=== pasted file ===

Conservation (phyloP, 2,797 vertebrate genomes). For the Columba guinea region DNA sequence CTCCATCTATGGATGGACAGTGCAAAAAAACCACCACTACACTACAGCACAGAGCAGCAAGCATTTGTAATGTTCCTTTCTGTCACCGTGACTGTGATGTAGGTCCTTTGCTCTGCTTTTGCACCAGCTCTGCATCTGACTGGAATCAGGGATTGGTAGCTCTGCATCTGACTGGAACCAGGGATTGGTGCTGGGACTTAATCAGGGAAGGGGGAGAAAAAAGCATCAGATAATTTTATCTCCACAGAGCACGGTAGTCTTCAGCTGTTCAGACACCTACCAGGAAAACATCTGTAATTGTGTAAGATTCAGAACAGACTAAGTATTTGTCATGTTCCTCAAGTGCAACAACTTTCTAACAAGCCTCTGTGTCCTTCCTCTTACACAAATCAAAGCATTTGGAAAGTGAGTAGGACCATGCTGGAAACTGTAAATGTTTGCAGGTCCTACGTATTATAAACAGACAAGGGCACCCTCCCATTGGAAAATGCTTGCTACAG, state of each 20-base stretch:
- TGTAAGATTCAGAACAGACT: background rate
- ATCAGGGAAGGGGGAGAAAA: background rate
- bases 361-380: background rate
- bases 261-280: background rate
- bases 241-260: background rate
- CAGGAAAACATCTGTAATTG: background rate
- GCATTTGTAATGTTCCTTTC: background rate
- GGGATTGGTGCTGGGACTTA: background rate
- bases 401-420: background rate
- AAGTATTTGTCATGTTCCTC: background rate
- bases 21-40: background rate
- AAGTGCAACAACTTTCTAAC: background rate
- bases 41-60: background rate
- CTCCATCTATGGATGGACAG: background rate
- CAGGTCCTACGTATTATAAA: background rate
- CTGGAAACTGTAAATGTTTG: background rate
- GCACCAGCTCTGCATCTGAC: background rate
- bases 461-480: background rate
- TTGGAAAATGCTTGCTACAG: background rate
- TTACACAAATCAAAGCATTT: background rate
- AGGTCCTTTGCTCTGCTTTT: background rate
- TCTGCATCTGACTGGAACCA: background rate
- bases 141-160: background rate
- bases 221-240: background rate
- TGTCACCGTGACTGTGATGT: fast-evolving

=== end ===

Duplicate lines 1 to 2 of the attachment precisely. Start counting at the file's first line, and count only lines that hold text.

Conservation (phyloP, 2,797 vertebrate genomes). For the Columba guinea region DNA sequence CTCCATCTATGGATGGACAGTGCAAAAAAACCACCACTACACTACAGCACAGAGCAGCAAGCATTTGTAATGTTCCTTTCTGTCACCGTGACTGTGATGTAGGTCCTTTGCTCTGCTTTTGCACCAGCTCTGCATCTGACTGGAATCAGGGATTGGTAGCTCTGCATCTGACTGGAACCAGGGATTGGTGCTGGGACTTAATCAGGGAAGGGGGAGAAAAAAGCATCAGATAATTTTATCTCCACAGAGCACGGTAGTCTTCAGCTGTTCAGACACCTACCAGGAAAACATCTGTAATTGTGTAAGATTCAGAACAGACTAAGTATTTGTCATGTTCCTCAAGTGCAACAACTTTCTAACAAGCCTCTGTGTCCTTCCTCTTACACAAATCAAAGCATTTGGAAAGTGAGTAGGACCATGCTGGAAACTGTAAATGTTTGCAGGTCCTACGTATTATAAACAGACAAGGGCACCCTCCCATTGGAAAATGCTTGCTACAG, state of each 20-base stretch:
- TGTAAGATTCAGAACAGACT: background rate